And now let us attempt answer the question: How does Trump see the world?
ANSWER: Trump’s world – the framework by which he views the world – is not a world that is defined by great problems that need to be solved, heroic or kind acts to be performed, insights to be gained, great exploits to be achieved, or even the compassion expressed – Trump sees the world as a huge collection of interacting PEOPLE to be influenced.
For Trump, the world is divided into many overlapping groups of people controlled by leaders of people. He interacts in the world of leaders to get things done.
Trump is, very simply, a populist. To the very core of his being, he is a populist.
And he is a populist in the largest sense of that word – his goal is to continually increase the scope of his popularity. (More on this driving force in another article).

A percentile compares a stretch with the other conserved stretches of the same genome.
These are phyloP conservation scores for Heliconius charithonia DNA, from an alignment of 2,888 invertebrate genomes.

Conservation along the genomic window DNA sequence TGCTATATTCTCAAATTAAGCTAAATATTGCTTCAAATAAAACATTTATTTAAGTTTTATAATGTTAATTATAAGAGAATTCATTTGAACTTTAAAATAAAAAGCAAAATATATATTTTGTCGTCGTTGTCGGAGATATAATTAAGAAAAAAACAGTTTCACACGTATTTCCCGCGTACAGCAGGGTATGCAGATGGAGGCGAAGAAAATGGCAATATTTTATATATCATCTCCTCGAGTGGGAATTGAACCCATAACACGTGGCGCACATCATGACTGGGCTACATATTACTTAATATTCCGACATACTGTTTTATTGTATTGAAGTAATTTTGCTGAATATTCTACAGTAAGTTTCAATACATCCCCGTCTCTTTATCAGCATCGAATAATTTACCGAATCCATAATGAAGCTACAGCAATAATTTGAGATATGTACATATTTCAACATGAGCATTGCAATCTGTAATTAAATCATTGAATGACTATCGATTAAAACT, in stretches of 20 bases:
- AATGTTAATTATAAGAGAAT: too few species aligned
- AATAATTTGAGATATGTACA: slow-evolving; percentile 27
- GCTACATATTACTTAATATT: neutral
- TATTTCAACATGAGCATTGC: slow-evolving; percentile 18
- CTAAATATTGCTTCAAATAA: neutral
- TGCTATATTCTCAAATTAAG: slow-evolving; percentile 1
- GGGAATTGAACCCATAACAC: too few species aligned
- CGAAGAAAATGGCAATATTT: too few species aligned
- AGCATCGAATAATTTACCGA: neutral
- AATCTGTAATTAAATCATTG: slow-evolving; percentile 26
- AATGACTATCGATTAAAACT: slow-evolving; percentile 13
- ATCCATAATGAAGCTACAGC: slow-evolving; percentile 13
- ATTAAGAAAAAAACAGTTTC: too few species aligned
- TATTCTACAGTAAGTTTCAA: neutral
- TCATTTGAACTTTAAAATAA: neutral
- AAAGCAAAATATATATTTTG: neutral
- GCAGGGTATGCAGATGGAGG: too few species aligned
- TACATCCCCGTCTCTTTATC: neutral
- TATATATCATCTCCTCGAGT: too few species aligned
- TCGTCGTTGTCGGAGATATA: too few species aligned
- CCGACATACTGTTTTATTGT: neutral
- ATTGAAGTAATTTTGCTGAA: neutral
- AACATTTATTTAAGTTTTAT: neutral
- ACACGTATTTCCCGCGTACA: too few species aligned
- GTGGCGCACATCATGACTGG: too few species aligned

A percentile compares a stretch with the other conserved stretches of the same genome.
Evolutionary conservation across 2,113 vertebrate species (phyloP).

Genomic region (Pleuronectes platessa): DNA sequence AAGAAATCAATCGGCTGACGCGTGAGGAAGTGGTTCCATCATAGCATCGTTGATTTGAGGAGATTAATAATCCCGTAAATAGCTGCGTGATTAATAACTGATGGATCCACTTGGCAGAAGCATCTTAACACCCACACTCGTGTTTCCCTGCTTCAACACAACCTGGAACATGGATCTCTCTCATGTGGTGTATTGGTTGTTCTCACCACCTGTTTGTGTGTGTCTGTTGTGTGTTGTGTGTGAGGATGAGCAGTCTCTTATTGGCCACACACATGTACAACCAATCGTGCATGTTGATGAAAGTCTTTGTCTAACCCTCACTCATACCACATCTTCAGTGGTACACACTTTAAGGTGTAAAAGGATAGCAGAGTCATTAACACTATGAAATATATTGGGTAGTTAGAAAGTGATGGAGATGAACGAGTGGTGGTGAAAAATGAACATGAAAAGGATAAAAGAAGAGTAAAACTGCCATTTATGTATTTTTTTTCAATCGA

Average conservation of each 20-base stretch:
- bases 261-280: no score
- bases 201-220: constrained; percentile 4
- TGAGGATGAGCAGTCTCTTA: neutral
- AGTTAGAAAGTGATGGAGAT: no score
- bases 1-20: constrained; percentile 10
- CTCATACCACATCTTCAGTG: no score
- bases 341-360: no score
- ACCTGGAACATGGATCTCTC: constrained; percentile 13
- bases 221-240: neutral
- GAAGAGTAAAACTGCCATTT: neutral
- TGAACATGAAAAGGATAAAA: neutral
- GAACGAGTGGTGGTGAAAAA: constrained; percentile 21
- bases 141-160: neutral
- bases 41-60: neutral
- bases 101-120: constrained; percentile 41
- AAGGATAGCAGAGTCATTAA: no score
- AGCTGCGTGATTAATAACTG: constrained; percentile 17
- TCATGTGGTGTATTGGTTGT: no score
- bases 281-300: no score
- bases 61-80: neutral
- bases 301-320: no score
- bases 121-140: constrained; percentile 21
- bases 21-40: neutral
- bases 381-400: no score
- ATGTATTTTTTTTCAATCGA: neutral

For those of us that do not live and breathe in the world of people to such an extent, what does it mean to be a person who sees the world as a collection of people to be influenced? Here are a few examples.
First, if Trump has a big need or problem arise, his first reaction is to think: “Who can I get to help me solve this?” This reaction brings him no fear. He has great confidence in his ability to get what he needs through people somehow, some way. In his world problems are created and solved by people. Others might be first to think, “What is the root of this problem”, or “Can this problem be solved?” or “Is it the right problem?” but Trump will focus quickly on finding and influencing those who might be able to solve the problem and how to make that happen.